Teaching Comparative Government and Politics

Thursday, December 12, 2013

Democracy spreads because of its virtues. Right?

At least one of the editors at The Economist thinks that democracy has spread because it's been imposed. What do you think?

If I ruled the world: Being in charge is hard work, but it has its perks
Americans would be entirely sensible to ask themselves whether taking on the job of being the biggest power in an ungrateful world is worth the effort. Why should they pay to protect shipping in the Strait of Malacca or punish the dictator of some far-off country when they have their own medical bills and the federal deficit to worry about?

To answer that, you need to look at the rules-based system the victors created after the second world war. It still benefits Americans today in lots of ways. It also benefits many other people, whether they like America or loathe it…

Primacy is to geopolitics what a full card is to a game of bingo. As a prize for scoring in all the other sorts of power, a country may get the chance to set the agenda. Primacy makes a state attractive. Other states want to win its favour and to benefit from its goodwill. Their support is a form of consent which gives the system legitimacy…

America has advantages in the primacy game. First is geography… Europeans warily eyeing nearby Russia, or Asians fearful of China, can ask Americans for help, safe in the knowledge that they have a home to go back to on the other side of the world.

Second is history. America built today’s system out of the rubble of the second world war… [F]or Roosevelt and… Truman… the defeated countries had to be turned into democracies and bound into the peace, not shut out. They accomplished this, outside the communist bloc, through a system of open trade, alliances and collective security in which everyone stood to thrive, with America as its guarantor.

America also benefits from its distinctive political ideology and institutions. Founded on Enlightenment ideals rather than a conqueror’s battle lines or a monarch’s bloodlines…

However disconcerting it is to be on the receiving end, this attitude means that America has neither the desire nor the ability to conquer and administer other people’s countries. The hegemon’s necessarily modest ambitions help the system command widespread consent abroad. Reflecting political traditions at home, America has created an embryonic separation of powers for the world at large as well. Instead of running everything from Washington, it set up institutions such as the UN, the WTO and the IMF to spread power.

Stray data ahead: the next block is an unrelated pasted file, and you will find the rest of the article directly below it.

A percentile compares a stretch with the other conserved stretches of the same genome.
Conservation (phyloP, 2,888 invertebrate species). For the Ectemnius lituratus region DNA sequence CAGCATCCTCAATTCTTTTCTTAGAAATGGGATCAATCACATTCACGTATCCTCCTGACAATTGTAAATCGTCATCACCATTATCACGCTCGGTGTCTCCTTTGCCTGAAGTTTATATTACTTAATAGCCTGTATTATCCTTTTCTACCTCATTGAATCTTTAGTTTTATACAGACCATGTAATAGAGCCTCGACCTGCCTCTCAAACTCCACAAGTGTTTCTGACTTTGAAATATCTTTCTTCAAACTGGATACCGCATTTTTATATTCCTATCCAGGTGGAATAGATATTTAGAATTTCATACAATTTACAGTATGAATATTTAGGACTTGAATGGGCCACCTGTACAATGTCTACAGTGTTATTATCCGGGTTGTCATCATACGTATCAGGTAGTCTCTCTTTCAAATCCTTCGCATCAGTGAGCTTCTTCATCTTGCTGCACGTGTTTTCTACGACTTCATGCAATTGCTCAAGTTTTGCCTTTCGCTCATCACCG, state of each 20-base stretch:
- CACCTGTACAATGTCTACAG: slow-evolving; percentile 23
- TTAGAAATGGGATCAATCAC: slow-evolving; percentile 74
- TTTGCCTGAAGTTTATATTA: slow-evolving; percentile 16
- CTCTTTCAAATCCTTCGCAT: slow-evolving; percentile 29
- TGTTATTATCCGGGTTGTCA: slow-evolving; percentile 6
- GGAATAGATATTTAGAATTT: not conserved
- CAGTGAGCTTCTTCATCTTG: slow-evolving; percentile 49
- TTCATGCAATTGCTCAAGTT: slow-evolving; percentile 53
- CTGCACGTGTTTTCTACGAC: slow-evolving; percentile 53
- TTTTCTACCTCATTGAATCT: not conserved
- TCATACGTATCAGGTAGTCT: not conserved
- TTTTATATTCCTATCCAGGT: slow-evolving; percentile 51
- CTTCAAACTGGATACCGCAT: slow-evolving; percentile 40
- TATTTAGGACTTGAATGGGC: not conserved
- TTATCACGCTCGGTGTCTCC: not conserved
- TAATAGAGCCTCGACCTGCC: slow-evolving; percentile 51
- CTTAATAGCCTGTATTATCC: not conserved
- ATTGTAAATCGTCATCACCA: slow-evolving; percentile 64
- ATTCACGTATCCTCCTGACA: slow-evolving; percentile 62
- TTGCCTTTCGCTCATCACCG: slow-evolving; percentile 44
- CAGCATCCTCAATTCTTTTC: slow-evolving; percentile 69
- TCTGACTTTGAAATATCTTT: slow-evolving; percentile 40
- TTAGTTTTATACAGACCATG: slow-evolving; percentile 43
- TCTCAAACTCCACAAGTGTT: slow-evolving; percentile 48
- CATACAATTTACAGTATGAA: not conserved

This international machinery is a forum for its members, not a world government. It is highly imperfect… But it binds the system together, because it gives other states a voice and offers a ready-made mechanism for collaboration when agreement is possible…

America, too, has enjoyed enduring benefits from primacy. It was spared yet another great-power war in either Europe or, after Korea in 1950-53, in Asia. Germany and Japan became markets for the United States and an important part of the defence against communism…

Indeed, the economic and philosophical liberalism that underpins America’s beliefs has become so familiar that, to many in the West, it hardly seems like an ideology at all. After the Soviet collapse a sort of liberal determinism took hold. The idea was that capitalism raised living standards, which paid for education, leading to gains in productivity and, eventually, popular demand for democracy. The promise of this “democratic convergence” was that the international arena would tend to bring peace and prosperity of its own accord…

Yet if you examine the spread of democracy… a different picture emerges. Democracy flourished under British hegemony and then retreated as fascism took root… In 1941 the world contained only a dozen democracies. As Samuel Huntington, a political scientist, has explained, the system then spread in waves, partly because America used its influence to help democracy take root in countries like Taiwan and Poland, and to protect young democracies in countries like Bolivia, South Korea and the Philippines… the fallacy is to think that the liberal order rests on the triumph of its ideals. “International order is not an evolution,” writes Robert Kagan, an American historian, “it is an imposition.”

Americans have many reasons to feel that primacy benefits them. Being able to set the agenda and shape coalitions is an exorbitant privilege…. However, world leadership takes constant maintenance. “Democracy and open markets have spread so widely in part because they have been defended by US aircraft-carriers,” notes Charles Kupchan, an American academic. This is especially true when the balance of power is shifting, as it is today. A number of emerging powers are looking at a system made in Washington to see what is in it for them. Ahead of the pack is China.

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